Ahmed Abdullah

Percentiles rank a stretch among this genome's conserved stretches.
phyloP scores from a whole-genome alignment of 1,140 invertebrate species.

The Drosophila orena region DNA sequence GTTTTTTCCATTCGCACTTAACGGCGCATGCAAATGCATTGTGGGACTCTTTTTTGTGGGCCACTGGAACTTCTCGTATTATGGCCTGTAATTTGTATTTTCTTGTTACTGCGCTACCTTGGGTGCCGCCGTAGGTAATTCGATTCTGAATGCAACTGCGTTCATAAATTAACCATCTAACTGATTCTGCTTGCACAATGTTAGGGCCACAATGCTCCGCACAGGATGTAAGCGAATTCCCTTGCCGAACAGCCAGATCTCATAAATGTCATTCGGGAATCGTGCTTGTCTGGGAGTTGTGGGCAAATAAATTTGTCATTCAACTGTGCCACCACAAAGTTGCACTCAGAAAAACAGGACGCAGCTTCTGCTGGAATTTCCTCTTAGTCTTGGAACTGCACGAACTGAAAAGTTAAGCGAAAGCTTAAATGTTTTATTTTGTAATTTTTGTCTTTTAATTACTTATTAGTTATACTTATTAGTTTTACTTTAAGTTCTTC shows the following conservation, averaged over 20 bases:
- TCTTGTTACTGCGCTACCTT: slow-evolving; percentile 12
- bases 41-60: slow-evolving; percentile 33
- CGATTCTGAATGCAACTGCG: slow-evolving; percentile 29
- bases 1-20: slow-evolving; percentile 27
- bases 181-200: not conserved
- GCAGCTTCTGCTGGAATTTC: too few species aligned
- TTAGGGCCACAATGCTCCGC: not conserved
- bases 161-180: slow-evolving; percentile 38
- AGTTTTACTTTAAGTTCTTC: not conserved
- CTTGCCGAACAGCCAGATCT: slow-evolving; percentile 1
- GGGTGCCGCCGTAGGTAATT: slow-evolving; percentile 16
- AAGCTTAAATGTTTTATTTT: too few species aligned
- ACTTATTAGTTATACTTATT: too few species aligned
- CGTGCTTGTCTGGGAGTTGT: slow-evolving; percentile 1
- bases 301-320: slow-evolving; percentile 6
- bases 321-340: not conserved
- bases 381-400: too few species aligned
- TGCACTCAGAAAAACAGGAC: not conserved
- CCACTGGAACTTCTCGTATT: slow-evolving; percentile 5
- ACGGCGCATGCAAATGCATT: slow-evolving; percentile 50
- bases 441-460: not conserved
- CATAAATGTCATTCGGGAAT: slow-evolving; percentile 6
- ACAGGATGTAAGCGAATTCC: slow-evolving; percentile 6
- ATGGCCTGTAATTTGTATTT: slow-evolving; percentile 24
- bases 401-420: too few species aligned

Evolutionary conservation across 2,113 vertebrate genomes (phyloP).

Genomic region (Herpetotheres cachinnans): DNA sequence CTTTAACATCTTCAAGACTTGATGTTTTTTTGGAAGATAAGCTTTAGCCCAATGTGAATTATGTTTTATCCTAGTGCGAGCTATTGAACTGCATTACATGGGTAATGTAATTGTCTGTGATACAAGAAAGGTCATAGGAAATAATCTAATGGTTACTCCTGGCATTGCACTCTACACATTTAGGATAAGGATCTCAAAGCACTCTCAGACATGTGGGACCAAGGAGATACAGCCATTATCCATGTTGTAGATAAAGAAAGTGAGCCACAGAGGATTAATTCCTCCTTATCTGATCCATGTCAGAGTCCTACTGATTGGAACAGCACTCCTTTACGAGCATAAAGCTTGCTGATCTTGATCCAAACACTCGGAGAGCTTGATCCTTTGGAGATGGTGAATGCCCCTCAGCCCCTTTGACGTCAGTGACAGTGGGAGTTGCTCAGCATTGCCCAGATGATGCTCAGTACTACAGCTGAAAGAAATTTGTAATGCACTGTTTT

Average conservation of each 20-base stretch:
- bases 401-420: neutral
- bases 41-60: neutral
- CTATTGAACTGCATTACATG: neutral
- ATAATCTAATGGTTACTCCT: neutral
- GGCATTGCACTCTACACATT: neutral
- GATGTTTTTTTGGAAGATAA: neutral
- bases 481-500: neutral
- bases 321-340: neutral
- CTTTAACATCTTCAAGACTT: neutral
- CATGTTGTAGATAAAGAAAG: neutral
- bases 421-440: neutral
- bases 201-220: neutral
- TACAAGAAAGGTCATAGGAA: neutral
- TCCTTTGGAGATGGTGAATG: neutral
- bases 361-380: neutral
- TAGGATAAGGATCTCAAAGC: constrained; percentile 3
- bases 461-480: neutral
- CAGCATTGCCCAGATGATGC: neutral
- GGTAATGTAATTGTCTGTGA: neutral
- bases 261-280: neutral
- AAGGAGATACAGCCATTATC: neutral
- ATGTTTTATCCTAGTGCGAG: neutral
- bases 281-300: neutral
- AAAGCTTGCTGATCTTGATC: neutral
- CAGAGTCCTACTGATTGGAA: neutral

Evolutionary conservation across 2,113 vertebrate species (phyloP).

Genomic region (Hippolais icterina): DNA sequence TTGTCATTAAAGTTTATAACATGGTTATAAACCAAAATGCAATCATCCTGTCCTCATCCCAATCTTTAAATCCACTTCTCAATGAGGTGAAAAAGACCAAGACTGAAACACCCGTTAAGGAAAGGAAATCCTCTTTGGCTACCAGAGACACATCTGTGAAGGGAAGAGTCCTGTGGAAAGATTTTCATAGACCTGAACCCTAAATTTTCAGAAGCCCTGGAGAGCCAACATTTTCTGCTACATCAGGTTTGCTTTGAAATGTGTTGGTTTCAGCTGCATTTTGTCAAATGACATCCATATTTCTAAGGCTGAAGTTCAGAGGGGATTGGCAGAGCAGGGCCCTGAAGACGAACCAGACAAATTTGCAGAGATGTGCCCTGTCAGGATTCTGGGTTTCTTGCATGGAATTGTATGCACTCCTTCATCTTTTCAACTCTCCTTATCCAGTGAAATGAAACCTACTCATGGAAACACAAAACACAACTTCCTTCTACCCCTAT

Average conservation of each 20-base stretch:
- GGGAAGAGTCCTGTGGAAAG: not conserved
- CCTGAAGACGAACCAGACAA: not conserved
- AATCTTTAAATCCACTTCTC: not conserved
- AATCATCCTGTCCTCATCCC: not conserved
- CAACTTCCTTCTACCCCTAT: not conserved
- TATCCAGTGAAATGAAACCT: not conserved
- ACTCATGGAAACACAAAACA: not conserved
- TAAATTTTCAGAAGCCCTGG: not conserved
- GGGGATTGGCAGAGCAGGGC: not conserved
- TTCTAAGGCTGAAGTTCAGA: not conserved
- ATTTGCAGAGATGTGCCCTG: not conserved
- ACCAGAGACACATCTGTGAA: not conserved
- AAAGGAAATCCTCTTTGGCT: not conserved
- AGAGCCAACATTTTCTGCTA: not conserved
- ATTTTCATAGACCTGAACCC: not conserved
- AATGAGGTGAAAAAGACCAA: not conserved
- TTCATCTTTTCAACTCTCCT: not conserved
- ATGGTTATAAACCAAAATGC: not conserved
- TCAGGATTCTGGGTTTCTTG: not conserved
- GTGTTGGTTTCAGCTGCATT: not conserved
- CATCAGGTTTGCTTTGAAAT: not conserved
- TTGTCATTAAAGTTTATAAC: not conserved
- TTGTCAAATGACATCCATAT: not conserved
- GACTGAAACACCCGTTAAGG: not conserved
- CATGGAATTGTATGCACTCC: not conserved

Abdullah Ahmed [Leroy Bland] was a trumpeter and composer, born Harlem, NY on 10 May 1947. His father, Lubia Bland, died 10/16/92. His mother, Anna Townes Bland, died 3/29/92. He was survived by his three sisters: Marilyn (Lorraine), Helen (Henry). Mother Anna Bland, died 3/29/92. Abdullah started playing the trumpet when he was 13-14 years old. This was in response to the death of his older sister Marilyn. She was instrumental in introducing him music. Music seemed to be the only way to deal with the devastating effects of his sister’s death and other family changes. His family moved to Manhattan’s Lower East Side when he was 16. He attended Brooklyn Technical High School, Queens College, and Kingsborough Community College. At age 18 changed his name to Ahmed Abdullah due to Malcolm X’s influence and a brief conversion into Islam. Privately studied trumpet technique with Carmine Caruso and James Stubbs. Cal Massey taught composition. From 1968-1972, his first professional performing experience was with The Master Brotherhood (Joe Rigby and Arthur Williams, Les Walkers, Joe Falcon, Joe Reid, Steve Reid, Mustafa Abdul Rahim), Cliff Driver (1972) also had him working with the Ram Rods (1972), backing up singers such as Solomon Burke, Wilson Pickett, and Little Johnny Taylor. Joe Simon and Lonnie Youngblood were his co-workers. He was a founding member in the group known as the Melodic Artet 1970-1974 (Charles Brackeen Ronnie Boykins William Parker and Roger Blank). Abdullah formed his own group in 1972. The Melodic Artet opened Sam Rivers Studio Rivbea in 1972 during the New York Musicians Festival. Abdullah and the Melodic Artset both participated in the 1973 New York Musicians Festival, which was held at Lincoln Center’s Alice Tully Hall. He met Sun Ra through the Artet’s members. He joined the Sun Ra Arkestra from April 1975 to perform at various events, such as the Antibes Jazz Festival and the Lugano Jazz Festival. Also, performances in Canada at the Festival of Arts and Culture in Lagos, Nigeria (1977), Carnegie Hall, Ann Arbor Blues and Jazz Festival and the Strand Theater in Key West Florida. He worked in 1993-1997 on the Arkestra’s reorganization after Ra’s passing. As musical director, he worked alongside Dianne Mcintyre, choreographer and dancer (1973-1983). As a sideman, he also worked briefly alongside Sam Rivers (touring in 1977), Hamiett Bluiett, and Rashied Ali. He worked in 1979 with Ed Blackwell. From April to August 1991, he was back with them again, playing gigs at the Village Vanguard, Northsea Jazz Festival, as well as the New Orleans and Montreal festivals. He founded the group New Dimensions in Music in 1982 with Kalaparusha and Sirone. He founded The Group in 1986 with Marion Brown and Billy Bang. Andrew Cyrille Ahmed Abdullah was also involved. The Group performed at least one European tour, as well as quite a few gigs on the Eastern seaboard. He also founded the Solomonic Unit in 1987 with Charles Moffett. They toured the US, Europe and the United States. In 1989, the National Endowment for the Arts funded them to tour for the Arts America program at the US Information Agency. He formed a sextet of Moffett, Carlos Ward and Billy Bang as well as Fred Hopkins or John Ore as bass, while he was working on the Carnegie Hall Shelter Concert Series. The Solomonic Sextet made a tour through the USIA, Yugoslavia and Greece in October 1991. They also performed at the Sofia Jazz Days in Sofia Bulgaria. The group also filmed the Skopje Jazz Festival for national television. The Dmitria Festival was an international festival of arts in Thessaloniki Greece. Abdullah received a medal from the mayor of the city. The band performed a double bill in Istanbul Turkey with Max Roach, to launch the first festival of modern Jazz Turkey. He took the Solomonic Sextet with him to Germany in October 1992 and performed at Leverkreusen Jazz festival. This performance was shown on television in Germany and Hollanf. The name of the Solomonic was changed from Diaspora to Moffett’s death on February 14, 1997. He has been a teacher at Carnegie Hall since 1988, and a lecturer in music at the Orchestra of St. Luke since 1993. He has been a lecturer for Young Audiences since 1980, and worked with Mickey Davidson (dancer/choreographer). He formed the Sun Ra All-Star Project in 1998 and performed at both the Northsea Jazz Festival (now Montreux Detroit) and the Northsea Jazz Festival (now Montreux Detroit). He was also Music Director at Sistas’ place in Brooklyn that year. He was instrumental in the formation of the Central Brooklyn Jazz Consortium, which hosted annual Jazz festivals in Brooklyn. In 1999, he also co-founded NAM (Alex Harding Masa Kamaguchi, Jimmy Weinstein). NAM toured Spain and Portugal in 2000. He also expanded his Carnegie Hall teaching recorder work to elementary school students in 2000. On February 16, 2001, he presented a tribute to Max Roach at Roach’s childhood church, The Concord Baptist Church of Christ. He also accepted a New School University position teaching a Sun Ra Ensemble and was awarded a grant by the NYSCA as well as the Aaron Copland Fond to record and produce the Sun Ra All-Star Project. Rashid and Shahid, twin sons of Ahmed Abdullah Taylor and Iyabode (who passed away March 29,1993) were born June 6, 1977. In 1992, he married Monique Ngozi Nri (poet, journalist, administrator) and they had a daughter Tara Abdullah Nri in September 2001. He has been practicing Buddhism since 1990. http://www.jazz.com

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